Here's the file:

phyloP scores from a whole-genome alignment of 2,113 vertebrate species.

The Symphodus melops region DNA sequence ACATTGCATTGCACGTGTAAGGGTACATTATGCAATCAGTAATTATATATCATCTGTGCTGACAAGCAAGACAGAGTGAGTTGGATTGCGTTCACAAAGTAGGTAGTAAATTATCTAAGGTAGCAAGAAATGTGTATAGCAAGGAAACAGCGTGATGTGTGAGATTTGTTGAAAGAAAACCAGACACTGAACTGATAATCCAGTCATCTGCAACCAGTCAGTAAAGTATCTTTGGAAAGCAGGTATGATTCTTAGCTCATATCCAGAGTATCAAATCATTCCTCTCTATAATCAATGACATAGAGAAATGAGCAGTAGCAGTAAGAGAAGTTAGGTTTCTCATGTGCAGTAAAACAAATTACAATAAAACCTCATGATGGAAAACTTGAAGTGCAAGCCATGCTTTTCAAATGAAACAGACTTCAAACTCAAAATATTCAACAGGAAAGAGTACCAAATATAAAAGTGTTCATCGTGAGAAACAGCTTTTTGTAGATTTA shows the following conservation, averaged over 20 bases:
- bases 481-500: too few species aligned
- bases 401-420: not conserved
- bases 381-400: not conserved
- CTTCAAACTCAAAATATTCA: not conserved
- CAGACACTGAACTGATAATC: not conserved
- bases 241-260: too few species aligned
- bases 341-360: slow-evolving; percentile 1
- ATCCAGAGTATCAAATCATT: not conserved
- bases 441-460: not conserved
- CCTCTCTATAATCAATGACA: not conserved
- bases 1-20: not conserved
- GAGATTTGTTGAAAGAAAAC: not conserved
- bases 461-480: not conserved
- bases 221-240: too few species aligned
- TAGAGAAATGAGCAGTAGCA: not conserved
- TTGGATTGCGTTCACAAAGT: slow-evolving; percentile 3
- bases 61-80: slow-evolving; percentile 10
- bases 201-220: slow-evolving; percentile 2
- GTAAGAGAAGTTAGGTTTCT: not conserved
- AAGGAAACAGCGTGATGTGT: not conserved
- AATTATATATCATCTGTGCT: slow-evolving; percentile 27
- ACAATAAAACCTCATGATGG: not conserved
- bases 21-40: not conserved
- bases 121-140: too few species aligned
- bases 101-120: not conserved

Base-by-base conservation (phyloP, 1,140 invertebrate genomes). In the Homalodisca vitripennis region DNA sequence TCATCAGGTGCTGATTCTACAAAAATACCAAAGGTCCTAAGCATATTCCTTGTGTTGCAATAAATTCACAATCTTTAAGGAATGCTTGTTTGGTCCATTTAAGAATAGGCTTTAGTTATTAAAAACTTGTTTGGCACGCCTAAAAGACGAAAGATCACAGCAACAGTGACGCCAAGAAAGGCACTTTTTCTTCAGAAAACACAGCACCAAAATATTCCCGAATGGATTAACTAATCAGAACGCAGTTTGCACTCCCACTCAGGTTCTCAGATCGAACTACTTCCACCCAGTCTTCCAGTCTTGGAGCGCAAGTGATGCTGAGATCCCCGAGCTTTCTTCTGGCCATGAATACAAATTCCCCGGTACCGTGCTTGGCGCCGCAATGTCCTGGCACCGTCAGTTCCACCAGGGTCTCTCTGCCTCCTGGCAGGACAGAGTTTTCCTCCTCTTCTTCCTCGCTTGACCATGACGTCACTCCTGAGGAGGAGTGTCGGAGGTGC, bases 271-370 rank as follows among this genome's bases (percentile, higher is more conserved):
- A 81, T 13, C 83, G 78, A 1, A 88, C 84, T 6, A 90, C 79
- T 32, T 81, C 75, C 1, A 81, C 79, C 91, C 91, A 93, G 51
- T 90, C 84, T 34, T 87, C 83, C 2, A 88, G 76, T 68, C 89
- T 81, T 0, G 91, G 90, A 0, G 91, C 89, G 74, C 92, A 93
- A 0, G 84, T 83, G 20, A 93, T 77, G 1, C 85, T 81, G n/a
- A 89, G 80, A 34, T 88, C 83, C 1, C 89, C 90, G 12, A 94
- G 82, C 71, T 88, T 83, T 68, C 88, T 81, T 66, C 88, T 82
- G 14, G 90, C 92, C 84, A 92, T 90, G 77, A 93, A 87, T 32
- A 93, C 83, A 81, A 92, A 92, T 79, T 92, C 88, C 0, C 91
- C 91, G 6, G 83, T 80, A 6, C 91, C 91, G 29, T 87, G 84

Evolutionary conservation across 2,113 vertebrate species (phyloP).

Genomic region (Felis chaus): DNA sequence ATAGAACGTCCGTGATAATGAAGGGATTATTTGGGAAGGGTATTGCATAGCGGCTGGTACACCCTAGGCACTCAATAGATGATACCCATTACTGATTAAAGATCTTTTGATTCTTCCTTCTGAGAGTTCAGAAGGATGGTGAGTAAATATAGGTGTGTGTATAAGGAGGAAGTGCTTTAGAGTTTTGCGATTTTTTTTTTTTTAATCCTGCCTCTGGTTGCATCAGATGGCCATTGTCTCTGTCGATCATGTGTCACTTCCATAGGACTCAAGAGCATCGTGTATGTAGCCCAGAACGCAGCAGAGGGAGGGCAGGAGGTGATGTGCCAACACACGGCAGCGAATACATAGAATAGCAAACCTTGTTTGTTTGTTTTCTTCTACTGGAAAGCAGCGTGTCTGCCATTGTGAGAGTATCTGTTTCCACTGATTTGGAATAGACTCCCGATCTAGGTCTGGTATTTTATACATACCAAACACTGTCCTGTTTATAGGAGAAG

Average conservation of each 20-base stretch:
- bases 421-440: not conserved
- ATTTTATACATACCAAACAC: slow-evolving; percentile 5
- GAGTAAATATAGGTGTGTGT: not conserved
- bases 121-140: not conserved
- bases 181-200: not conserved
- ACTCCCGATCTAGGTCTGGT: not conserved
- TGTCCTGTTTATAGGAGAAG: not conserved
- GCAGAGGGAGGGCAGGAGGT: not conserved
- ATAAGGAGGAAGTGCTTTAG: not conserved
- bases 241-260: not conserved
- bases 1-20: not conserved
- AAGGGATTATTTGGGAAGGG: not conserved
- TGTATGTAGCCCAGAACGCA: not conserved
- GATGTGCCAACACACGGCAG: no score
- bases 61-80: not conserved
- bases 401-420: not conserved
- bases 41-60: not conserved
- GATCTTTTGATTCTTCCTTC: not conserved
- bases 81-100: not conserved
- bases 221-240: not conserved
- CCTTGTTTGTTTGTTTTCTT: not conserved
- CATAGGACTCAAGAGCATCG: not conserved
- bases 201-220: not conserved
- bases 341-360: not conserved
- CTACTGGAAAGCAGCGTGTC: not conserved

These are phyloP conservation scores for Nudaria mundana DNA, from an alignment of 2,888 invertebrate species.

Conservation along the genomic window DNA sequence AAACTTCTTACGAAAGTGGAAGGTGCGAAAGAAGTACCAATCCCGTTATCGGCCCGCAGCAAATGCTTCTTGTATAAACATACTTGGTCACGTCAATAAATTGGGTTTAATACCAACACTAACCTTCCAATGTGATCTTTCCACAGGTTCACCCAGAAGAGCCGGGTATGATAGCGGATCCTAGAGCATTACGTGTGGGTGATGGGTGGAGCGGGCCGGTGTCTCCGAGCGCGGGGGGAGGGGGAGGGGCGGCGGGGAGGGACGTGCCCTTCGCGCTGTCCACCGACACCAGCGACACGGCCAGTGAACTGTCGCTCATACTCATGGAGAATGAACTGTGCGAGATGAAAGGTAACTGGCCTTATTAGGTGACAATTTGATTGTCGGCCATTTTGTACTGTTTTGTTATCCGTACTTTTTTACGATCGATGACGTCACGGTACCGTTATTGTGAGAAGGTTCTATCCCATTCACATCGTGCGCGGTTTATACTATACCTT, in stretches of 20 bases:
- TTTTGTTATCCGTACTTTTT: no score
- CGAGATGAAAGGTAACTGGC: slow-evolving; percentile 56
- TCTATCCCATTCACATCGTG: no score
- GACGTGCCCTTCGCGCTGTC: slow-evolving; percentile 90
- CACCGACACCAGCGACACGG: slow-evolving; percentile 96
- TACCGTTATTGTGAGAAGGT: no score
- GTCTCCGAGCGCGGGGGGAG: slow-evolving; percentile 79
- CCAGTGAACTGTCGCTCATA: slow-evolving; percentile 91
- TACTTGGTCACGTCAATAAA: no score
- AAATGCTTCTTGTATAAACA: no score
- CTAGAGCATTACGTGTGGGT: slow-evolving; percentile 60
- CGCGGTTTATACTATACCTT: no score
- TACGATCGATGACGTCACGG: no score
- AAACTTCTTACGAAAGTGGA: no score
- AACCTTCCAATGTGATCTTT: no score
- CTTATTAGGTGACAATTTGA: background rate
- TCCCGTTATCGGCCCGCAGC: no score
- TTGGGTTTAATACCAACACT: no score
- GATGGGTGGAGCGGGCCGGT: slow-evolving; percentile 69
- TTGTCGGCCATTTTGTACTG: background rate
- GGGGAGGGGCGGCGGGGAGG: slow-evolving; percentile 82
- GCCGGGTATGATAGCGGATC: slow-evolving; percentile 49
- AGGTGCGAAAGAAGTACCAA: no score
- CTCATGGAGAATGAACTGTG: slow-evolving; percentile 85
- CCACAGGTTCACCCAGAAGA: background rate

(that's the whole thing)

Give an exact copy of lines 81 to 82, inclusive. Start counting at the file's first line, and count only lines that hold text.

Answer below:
- TACGATCGATGACGTCACGG: no score
- AAACTTCTTACGAAAGTGGA: no score